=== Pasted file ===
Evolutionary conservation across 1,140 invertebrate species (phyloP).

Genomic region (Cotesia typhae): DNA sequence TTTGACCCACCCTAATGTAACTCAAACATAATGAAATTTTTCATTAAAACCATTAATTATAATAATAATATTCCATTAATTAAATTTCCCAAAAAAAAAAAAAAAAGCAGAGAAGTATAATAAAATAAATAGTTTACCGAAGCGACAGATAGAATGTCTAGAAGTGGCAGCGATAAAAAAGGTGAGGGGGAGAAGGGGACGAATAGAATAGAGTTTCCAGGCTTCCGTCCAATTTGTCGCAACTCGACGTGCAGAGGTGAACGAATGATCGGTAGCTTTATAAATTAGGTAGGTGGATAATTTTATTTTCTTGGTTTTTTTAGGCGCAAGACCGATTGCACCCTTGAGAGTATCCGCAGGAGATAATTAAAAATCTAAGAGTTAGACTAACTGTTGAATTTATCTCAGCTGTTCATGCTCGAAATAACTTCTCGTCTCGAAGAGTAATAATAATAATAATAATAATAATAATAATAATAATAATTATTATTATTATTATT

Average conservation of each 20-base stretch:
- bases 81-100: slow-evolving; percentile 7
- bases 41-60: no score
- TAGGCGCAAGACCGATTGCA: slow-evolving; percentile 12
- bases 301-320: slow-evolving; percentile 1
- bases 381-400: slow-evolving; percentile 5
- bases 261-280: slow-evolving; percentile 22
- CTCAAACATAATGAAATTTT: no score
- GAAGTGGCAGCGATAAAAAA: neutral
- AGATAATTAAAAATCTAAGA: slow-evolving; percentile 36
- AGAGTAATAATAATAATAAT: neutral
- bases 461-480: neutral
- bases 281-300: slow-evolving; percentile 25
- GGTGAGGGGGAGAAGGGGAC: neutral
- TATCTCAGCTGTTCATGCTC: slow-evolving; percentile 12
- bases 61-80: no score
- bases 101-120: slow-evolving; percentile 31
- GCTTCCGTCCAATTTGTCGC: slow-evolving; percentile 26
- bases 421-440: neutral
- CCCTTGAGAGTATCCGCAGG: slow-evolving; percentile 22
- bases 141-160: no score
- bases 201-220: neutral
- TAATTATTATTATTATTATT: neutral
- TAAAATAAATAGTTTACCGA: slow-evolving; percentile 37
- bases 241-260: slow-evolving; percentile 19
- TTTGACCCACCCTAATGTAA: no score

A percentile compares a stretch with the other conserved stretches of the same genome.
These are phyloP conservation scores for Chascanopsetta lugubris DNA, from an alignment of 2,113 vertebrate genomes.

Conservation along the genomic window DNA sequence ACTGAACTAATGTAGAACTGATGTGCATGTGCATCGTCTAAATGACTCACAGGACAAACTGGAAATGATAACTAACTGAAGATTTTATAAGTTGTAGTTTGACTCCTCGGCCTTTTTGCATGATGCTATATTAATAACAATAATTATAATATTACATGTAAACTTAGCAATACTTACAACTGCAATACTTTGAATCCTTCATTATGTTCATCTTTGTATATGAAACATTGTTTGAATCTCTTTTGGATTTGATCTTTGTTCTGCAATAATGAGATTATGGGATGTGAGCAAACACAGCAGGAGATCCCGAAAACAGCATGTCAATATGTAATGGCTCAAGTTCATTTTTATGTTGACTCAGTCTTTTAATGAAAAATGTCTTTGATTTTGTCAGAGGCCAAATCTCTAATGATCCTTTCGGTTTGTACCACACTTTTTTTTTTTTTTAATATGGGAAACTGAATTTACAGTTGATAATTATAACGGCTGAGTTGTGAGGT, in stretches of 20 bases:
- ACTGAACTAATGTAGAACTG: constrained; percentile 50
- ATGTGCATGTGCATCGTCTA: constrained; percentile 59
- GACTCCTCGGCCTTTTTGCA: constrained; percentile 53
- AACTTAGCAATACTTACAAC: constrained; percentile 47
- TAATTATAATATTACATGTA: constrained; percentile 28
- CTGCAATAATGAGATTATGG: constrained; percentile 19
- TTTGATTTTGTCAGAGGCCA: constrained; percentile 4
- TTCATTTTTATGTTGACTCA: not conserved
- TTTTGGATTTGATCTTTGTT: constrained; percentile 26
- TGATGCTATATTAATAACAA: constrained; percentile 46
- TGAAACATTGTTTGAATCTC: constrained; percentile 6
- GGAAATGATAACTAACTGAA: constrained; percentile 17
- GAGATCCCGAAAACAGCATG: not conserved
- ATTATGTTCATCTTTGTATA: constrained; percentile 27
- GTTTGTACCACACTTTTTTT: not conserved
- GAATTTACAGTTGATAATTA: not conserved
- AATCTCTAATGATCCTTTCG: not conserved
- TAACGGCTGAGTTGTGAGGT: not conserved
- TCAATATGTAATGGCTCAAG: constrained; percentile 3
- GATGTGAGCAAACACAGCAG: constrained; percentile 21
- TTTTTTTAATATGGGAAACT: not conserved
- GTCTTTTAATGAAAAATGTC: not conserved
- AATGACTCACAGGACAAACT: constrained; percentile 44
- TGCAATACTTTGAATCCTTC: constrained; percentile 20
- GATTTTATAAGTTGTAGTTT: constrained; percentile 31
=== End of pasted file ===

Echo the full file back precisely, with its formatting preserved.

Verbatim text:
Evolutionary conservation across 1,140 invertebrate species (phyloP).

Genomic region (Cotesia typhae): DNA sequence TTTGACCCACCCTAATGTAACTCAAACATAATGAAATTTTTCATTAAAACCATTAATTATAATAATAATATTCCATTAATTAAATTTCCCAAAAAAAAAAAAAAAAGCAGAGAAGTATAATAAAATAAATAGTTTACCGAAGCGACAGATAGAATGTCTAGAAGTGGCAGCGATAAAAAAGGTGAGGGGGAGAAGGGGACGAATAGAATAGAGTTTCCAGGCTTCCGTCCAATTTGTCGCAACTCGACGTGCAGAGGTGAACGAATGATCGGTAGCTTTATAAATTAGGTAGGTGGATAATTTTATTTTCTTGGTTTTTTTAGGCGCAAGACCGATTGCACCCTTGAGAGTATCCGCAGGAGATAATTAAAAATCTAAGAGTTAGACTAACTGTTGAATTTATCTCAGCTGTTCATGCTCGAAATAACTTCTCGTCTCGAAGAGTAATAATAATAATAATAATAATAATAATAATAATAATAATTATTATTATTATTATT

Average conservation of each 20-base stretch:
- bases 81-100: slow-evolving; percentile 7
- bases 41-60: no score
- TAGGCGCAAGACCGATTGCA: slow-evolving; percentile 12
- bases 301-320: slow-evolving; percentile 1
- bases 381-400: slow-evolving; percentile 5
- bases 261-280: slow-evolving; percentile 22
- CTCAAACATAATGAAATTTT: no score
- GAAGTGGCAGCGATAAAAAA: neutral
- AGATAATTAAAAATCTAAGA: slow-evolving; percentile 36
- AGAGTAATAATAATAATAAT: neutral
- bases 461-480: neutral
- bases 281-300: slow-evolving; percentile 25
- GGTGAGGGGGAGAAGGGGAC: neutral
- TATCTCAGCTGTTCATGCTC: slow-evolving; percentile 12
- bases 61-80: no score
- bases 101-120: slow-evolving; percentile 31
- GCTTCCGTCCAATTTGTCGC: slow-evolving; percentile 26
- bases 421-440: neutral
- CCCTTGAGAGTATCCGCAGG: slow-evolving; percentile 22
- bases 141-160: no score
- bases 201-220: neutral
- TAATTATTATTATTATTATT: neutral
- TAAAATAAATAGTTTACCGA: slow-evolving; percentile 37
- bases 241-260: slow-evolving; percentile 19
- TTTGACCCACCCTAATGTAA: no score

A percentile compares a stretch with the other conserved stretches of the same genome.
These are phyloP conservation scores for Chascanopsetta lugubris DNA, from an alignment of 2,113 vertebrate genomes.

Conservation along the genomic window DNA sequence ACTGAACTAATGTAGAACTGATGTGCATGTGCATCGTCTAAATGACTCACAGGACAAACTGGAAATGATAACTAACTGAAGATTTTATAAGTTGTAGTTTGACTCCTCGGCCTTTTTGCATGATGCTATATTAATAACAATAATTATAATATTACATGTAAACTTAGCAATACTTACAACTGCAATACTTTGAATCCTTCATTATGTTCATCTTTGTATATGAAACATTGTTTGAATCTCTTTTGGATTTGATCTTTGTTCTGCAATAATGAGATTATGGGATGTGAGCAAACACAGCAGGAGATCCCGAAAACAGCATGTCAATATGTAATGGCTCAAGTTCATTTTTATGTTGACTCAGTCTTTTAATGAAAAATGTCTTTGATTTTGTCAGAGGCCAAATCTCTAATGATCCTTTCGGTTTGTACCACACTTTTTTTTTTTTTTAATATGGGAAACTGAATTTACAGTTGATAATTATAACGGCTGAGTTGTGAGGT, in stretches of 20 bases:
- ACTGAACTAATGTAGAACTG: constrained; percentile 50
- ATGTGCATGTGCATCGTCTA: constrained; percentile 59
- GACTCCTCGGCCTTTTTGCA: constrained; percentile 53
- AACTTAGCAATACTTACAAC: constrained; percentile 47
- TAATTATAATATTACATGTA: constrained; percentile 28
- CTGCAATAATGAGATTATGG: constrained; percentile 19
- TTTGATTTTGTCAGAGGCCA: constrained; percentile 4
- TTCATTTTTATGTTGACTCA: not conserved
- TTTTGGATTTGATCTTTGTT: constrained; percentile 26
- TGATGCTATATTAATAACAA: constrained; percentile 46
- TGAAACATTGTTTGAATCTC: constrained; percentile 6
- GGAAATGATAACTAACTGAA: constrained; percentile 17
- GAGATCCCGAAAACAGCATG: not conserved
- ATTATGTTCATCTTTGTATA: constrained; percentile 27
- GTTTGTACCACACTTTTTTT: not conserved
- GAATTTACAGTTGATAATTA: not conserved
- AATCTCTAATGATCCTTTCG: not conserved
- TAACGGCTGAGTTGTGAGGT: not conserved
- TCAATATGTAATGGCTCAAG: constrained; percentile 3
- GATGTGAGCAAACACAGCAG: constrained; percentile 21
- TTTTTTTAATATGGGAAACT: not conserved
- GTCTTTTAATGAAAAATGTC: not conserved
- AATGACTCACAGGACAAACT: constrained; percentile 44
- TGCAATACTTTGAATCCTTC: constrained; percentile 20
- GATTTTATAAGTTGTAGTTT: constrained; percentile 31